“It’s all about bolstering their confidence and supporting their journey. Since we have had the partnership with Clontarf, there have been 39 staff that have come through. These roles include engineering, operations and business, and they have all progressed further up the ladder,” she said.

Building relationships

Harrold said giving the students the opportunity to develop relationships with Water Corporation staff right across the state is integral to the success of the work, as it helps students to understand what the business offers, but also that it’s a safe environment.

“For our young men to go to work and feel safe and have a connection and know people's names and feel that support is integral. Water Corporation has developed strong cultural sensitivity, the business knows about where our students come from,” he said.

“And because our relationship with Water Corporation is so tight, if something is not going well with one of our students, everyone comes together to talk it through and discuss how we can best support them. Having this connection and confidence to work together is foundational.

“Providing an opportunity at any level is truly game changing for a lot of our young men. A lot of them have things happening behind the scenes, and feeling safe and having that trust that they can turn up to work authentically, knowing they will be supported, is really important.”

Tasked with helping to support Water Corporation’s Aboriginal and Torres Strait Islander employees in many parts of WA, McGuire said he stands as an example of where some of these students might like to end up in terms of a career path.

“Once they come on board, I help them with their development and try to make sure they enjoy what they do and want to come to work everyday. I also give them options in terms of their career progression,” he said.

“We offer a diverse array of opportunities, including traineeships in business and operations, and apprenticeships. We have opportunities in customer service, and out in the field doing meter reading. We also have an engineering program, which delivers four years in-house training for students especially interested in math.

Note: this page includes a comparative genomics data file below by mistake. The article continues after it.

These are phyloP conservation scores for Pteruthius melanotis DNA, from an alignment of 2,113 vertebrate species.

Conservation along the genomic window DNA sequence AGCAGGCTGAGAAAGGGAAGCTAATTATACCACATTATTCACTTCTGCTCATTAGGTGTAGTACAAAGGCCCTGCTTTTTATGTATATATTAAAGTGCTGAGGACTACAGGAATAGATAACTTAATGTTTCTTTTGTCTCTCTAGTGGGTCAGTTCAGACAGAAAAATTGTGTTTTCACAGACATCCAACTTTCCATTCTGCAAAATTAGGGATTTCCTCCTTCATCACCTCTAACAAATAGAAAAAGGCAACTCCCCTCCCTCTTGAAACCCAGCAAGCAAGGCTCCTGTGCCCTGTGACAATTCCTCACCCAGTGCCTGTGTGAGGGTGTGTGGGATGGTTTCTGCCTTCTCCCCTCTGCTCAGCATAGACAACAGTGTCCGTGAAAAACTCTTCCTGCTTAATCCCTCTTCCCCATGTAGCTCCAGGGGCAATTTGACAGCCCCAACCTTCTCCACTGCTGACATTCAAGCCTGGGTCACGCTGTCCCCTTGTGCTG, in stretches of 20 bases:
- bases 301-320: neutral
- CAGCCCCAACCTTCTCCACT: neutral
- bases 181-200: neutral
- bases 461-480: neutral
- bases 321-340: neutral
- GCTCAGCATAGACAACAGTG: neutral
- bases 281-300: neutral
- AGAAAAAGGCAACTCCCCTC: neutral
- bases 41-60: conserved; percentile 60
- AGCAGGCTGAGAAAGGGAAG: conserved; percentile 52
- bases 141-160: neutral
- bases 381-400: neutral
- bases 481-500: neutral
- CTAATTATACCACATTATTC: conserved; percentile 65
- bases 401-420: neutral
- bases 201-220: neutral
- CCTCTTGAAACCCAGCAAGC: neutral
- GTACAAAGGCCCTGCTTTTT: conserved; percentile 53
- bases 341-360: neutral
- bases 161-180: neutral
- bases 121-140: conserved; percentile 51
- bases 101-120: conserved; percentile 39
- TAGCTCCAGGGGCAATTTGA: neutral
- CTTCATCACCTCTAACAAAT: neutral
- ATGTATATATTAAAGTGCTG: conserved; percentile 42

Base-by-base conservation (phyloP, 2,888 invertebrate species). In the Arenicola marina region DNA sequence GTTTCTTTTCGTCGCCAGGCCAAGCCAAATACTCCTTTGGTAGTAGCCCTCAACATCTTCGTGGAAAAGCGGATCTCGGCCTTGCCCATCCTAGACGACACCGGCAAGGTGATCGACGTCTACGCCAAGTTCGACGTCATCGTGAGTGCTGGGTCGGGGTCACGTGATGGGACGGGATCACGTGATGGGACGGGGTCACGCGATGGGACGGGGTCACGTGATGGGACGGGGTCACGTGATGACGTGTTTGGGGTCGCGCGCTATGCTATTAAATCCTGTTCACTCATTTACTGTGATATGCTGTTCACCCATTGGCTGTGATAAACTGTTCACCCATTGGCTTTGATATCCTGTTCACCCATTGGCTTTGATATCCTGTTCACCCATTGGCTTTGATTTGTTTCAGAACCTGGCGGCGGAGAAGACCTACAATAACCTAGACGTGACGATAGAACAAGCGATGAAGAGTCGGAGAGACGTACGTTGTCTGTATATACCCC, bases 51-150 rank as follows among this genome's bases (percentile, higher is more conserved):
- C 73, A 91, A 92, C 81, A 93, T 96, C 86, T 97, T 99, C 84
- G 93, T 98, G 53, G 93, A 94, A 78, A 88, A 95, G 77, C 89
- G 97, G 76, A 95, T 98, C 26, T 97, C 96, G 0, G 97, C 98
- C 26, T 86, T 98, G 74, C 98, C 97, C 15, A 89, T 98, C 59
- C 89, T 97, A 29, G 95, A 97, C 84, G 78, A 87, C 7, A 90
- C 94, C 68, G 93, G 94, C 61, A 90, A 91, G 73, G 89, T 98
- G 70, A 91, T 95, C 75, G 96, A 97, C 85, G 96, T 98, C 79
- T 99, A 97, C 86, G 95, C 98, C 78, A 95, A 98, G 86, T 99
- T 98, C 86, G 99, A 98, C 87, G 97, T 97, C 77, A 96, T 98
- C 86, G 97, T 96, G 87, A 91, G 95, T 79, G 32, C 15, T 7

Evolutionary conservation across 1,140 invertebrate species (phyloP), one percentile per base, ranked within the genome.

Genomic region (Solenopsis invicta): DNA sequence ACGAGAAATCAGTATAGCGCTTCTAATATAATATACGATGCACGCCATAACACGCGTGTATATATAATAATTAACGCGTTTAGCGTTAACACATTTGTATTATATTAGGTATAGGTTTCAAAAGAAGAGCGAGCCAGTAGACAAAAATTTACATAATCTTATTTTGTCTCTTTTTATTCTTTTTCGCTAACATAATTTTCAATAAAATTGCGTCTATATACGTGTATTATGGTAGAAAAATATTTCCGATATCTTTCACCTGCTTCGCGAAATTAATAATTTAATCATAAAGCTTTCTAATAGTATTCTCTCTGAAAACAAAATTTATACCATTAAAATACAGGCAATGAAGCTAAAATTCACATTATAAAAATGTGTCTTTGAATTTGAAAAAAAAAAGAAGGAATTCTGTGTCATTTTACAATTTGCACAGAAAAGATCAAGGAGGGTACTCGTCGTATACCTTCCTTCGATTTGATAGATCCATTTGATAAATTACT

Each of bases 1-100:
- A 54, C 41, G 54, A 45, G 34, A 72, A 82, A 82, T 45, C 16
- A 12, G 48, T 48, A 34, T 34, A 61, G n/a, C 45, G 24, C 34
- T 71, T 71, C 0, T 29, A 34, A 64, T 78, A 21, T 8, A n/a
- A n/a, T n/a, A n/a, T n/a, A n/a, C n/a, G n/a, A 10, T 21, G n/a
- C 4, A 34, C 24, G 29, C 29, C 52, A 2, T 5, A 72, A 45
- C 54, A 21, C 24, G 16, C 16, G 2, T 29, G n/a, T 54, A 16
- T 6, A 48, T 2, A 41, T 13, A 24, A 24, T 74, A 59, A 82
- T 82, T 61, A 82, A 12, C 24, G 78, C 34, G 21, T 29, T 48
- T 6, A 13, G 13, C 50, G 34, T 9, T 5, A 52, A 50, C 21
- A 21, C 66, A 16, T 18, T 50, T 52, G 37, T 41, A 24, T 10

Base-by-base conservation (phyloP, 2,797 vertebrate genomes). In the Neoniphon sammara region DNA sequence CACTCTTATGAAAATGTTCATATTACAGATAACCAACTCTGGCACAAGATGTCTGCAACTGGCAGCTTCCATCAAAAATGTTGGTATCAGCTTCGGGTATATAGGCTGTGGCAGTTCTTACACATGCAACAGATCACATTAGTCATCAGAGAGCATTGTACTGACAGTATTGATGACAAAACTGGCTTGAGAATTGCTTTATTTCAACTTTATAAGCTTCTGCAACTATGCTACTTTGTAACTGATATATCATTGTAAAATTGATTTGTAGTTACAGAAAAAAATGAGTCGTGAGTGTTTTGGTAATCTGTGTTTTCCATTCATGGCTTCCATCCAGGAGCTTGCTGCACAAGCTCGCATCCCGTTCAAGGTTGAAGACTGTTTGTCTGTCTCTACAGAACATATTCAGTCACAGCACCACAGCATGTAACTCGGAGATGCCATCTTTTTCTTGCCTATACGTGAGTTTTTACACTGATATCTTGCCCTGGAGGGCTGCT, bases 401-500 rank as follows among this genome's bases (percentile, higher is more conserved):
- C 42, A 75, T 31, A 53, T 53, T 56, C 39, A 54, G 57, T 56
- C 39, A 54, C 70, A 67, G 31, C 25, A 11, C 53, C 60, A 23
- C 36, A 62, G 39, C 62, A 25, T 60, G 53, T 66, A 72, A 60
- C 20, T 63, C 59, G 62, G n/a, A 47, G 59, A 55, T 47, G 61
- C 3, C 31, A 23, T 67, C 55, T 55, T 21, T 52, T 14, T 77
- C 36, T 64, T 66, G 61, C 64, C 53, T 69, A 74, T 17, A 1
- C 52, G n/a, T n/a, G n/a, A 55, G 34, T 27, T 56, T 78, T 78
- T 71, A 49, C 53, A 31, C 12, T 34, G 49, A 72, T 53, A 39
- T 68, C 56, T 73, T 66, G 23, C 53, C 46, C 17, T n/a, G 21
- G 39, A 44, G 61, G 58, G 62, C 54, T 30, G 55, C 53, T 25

“When I am out in the country towns, I visit schools as part of the Clontarf partnership, I go out and speak to the students, give them ideas on what they might like to do when they finish school.

“This representation is important, and helps the students see Water Corporation as a great place to work.”

Long-term connections

Harrold said it’s fantastic to see Clontarf graduates from many years ago still onboard with Water Corporation, a testament to the success of the partnership so far.

“We have had graduates from many years ago that are still with Water Corporation today. Some of them are in leadership positions now. These opportunities are more than just an entry-level job, it’s a whole career,” he said.

“It’s great to see the longevity, and to have our young men coming through get to see that longevity, too. It sets an amazing example of what is available.

“Some of our students are the first in their family to finish year 12, or to gain employment. For Water Corporation to understand this context is key. You can place kids whatever you want, but if they aren’t comfortable and the employer doesn’t understand their backstory, they’ll last five minutes.

“We want our young men to succeed, and to do that we need to work together as a team.”

Kagi agrees: “It takes a village to bring this to life, and it wouldn't happen if we didn’t have the dedicated support from our regional staff across our depots”.

“They really value and respect the partnership and are very active in supporting activities that get the students into our space and share the experience of what work life at Water Corporation is all about,” she said.